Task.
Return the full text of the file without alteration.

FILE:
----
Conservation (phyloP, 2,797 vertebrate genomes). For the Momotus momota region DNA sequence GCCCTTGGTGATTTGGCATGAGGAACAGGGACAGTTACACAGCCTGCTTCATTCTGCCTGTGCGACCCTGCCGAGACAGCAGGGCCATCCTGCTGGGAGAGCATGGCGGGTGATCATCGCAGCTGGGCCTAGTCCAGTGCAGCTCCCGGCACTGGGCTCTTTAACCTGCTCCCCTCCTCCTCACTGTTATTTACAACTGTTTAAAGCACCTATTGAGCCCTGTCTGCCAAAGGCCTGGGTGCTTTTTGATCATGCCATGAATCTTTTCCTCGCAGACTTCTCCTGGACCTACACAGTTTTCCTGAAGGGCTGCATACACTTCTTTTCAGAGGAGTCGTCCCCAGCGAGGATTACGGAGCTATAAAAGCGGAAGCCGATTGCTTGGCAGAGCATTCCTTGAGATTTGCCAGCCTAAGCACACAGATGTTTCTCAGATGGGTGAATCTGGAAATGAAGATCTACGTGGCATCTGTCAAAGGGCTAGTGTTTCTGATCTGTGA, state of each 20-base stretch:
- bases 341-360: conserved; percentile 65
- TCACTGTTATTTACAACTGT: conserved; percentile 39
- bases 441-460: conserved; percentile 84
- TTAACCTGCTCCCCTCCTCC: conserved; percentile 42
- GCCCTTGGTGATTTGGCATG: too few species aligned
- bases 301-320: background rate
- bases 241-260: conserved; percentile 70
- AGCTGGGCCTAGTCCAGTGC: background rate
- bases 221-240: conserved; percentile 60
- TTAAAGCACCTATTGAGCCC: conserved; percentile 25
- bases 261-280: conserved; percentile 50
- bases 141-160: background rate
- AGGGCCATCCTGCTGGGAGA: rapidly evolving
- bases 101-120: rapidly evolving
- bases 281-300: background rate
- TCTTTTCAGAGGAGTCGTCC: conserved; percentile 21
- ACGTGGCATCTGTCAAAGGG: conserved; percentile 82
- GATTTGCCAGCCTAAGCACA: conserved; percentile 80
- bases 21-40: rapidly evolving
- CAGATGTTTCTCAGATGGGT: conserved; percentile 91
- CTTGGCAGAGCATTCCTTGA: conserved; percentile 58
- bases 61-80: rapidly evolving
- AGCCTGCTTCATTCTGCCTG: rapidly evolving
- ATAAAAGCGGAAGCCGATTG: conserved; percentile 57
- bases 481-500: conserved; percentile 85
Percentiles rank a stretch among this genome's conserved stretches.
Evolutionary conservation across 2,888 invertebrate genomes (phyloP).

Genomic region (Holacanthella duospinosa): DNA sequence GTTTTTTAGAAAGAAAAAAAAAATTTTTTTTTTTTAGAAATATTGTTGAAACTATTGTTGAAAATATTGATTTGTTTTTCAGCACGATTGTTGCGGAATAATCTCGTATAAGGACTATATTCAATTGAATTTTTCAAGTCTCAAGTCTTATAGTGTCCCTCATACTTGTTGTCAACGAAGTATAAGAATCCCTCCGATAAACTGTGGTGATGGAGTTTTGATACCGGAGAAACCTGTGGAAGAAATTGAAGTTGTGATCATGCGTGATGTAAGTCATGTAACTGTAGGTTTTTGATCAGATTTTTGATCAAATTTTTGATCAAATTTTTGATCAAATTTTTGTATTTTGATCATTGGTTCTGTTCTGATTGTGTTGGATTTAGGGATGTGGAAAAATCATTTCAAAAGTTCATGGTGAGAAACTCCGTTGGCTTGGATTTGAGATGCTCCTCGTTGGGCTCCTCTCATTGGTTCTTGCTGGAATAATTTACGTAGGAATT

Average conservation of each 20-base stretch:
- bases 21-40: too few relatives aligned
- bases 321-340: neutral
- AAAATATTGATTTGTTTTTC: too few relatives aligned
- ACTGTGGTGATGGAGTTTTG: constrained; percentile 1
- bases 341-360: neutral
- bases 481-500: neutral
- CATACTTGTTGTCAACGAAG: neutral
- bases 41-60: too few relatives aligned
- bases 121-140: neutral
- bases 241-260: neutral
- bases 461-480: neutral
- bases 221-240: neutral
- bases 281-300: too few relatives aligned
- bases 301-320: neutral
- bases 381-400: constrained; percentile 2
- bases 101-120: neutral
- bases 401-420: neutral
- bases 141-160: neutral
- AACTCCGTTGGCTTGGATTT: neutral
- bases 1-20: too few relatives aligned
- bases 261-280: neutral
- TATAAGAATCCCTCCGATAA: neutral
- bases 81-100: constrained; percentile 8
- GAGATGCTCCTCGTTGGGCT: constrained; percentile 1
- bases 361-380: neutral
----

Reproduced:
Conservation (phyloP, 2,797 vertebrate genomes). For the Momotus momota region DNA sequence GCCCTTGGTGATTTGGCATGAGGAACAGGGACAGTTACACAGCCTGCTTCATTCTGCCTGTGCGACCCTGCCGAGACAGCAGGGCCATCCTGCTGGGAGAGCATGGCGGGTGATCATCGCAGCTGGGCCTAGTCCAGTGCAGCTCCCGGCACTGGGCTCTTTAACCTGCTCCCCTCCTCCTCACTGTTATTTACAACTGTTTAAAGCACCTATTGAGCCCTGTCTGCCAAAGGCCTGGGTGCTTTTTGATCATGCCATGAATCTTTTCCTCGCAGACTTCTCCTGGACCTACACAGTTTTCCTGAAGGGCTGCATACACTTCTTTTCAGAGGAGTCGTCCCCAGCGAGGATTACGGAGCTATAAAAGCGGAAGCCGATTGCTTGGCAGAGCATTCCTTGAGATTTGCCAGCCTAAGCACACAGATGTTTCTCAGATGGGTGAATCTGGAAATGAAGATCTACGTGGCATCTGTCAAAGGGCTAGTGTTTCTGATCTGTGA, state of each 20-base stretch:
- bases 341-360: conserved; percentile 65
- TCACTGTTATTTACAACTGT: conserved; percentile 39
- bases 441-460: conserved; percentile 84
- TTAACCTGCTCCCCTCCTCC: conserved; percentile 42
- GCCCTTGGTGATTTGGCATG: too few species aligned
- bases 301-320: background rate
- bases 241-260: conserved; percentile 70
- AGCTGGGCCTAGTCCAGTGC: background rate
- bases 221-240: conserved; percentile 60
- TTAAAGCACCTATTGAGCCC: conserved; percentile 25
- bases 261-280: conserved; percentile 50
- bases 141-160: background rate
- AGGGCCATCCTGCTGGGAGA: rapidly evolving
- bases 101-120: rapidly evolving
- bases 281-300: background rate
- TCTTTTCAGAGGAGTCGTCC: conserved; percentile 21
- ACGTGGCATCTGTCAAAGGG: conserved; percentile 82
- GATTTGCCAGCCTAAGCACA: conserved; percentile 80
- bases 21-40: rapidly evolving
- CAGATGTTTCTCAGATGGGT: conserved; percentile 91
- CTTGGCAGAGCATTCCTTGA: conserved; percentile 58
- bases 61-80: rapidly evolving
- AGCCTGCTTCATTCTGCCTG: rapidly evolving
- ATAAAAGCGGAAGCCGATTG: conserved; percentile 57
- bases 481-500: conserved; percentile 85
Percentiles rank a stretch among this genome's conserved stretches.
Evolutionary conservation across 2,888 invertebrate genomes (phyloP).

Genomic region (Holacanthella duospinosa): DNA sequence GTTTTTTAGAAAGAAAAAAAAAATTTTTTTTTTTTAGAAATATTGTTGAAACTATTGTTGAAAATATTGATTTGTTTTTCAGCACGATTGTTGCGGAATAATCTCGTATAAGGACTATATTCAATTGAATTTTTCAAGTCTCAAGTCTTATAGTGTCCCTCATACTTGTTGTCAACGAAGTATAAGAATCCCTCCGATAAACTGTGGTGATGGAGTTTTGATACCGGAGAAACCTGTGGAAGAAATTGAAGTTGTGATCATGCGTGATGTAAGTCATGTAACTGTAGGTTTTTGATCAGATTTTTGATCAAATTTTTGATCAAATTTTTGATCAAATTTTTGTATTTTGATCATTGGTTCTGTTCTGATTGTGTTGGATTTAGGGATGTGGAAAAATCATTTCAAAAGTTCATGGTGAGAAACTCCGTTGGCTTGGATTTGAGATGCTCCTCGTTGGGCTCCTCTCATTGGTTCTTGCTGGAATAATTTACGTAGGAATT

Average conservation of each 20-base stretch:
- bases 21-40: too few relatives aligned
- bases 321-340: neutral
- AAAATATTGATTTGTTTTTC: too few relatives aligned
- ACTGTGGTGATGGAGTTTTG: constrained; percentile 1
- bases 341-360: neutral
- bases 481-500: neutral
- CATACTTGTTGTCAACGAAG: neutral
- bases 41-60: too few relatives aligned
- bases 121-140: neutral
- bases 241-260: neutral
- bases 461-480: neutral
- bases 221-240: neutral
- bases 281-300: too few relatives aligned
- bases 301-320: neutral
- bases 381-400: constrained; percentile 2
- bases 101-120: neutral
- bases 401-420: neutral
- bases 141-160: neutral
- AACTCCGTTGGCTTGGATTT: neutral
- bases 1-20: too few relatives aligned
- bases 261-280: neutral
- TATAAGAATCCCTCCGATAA: neutral
- bases 81-100: constrained; percentile 8
- GAGATGCTCCTCGTTGGGCT: constrained; percentile 1
- bases 361-380: neutral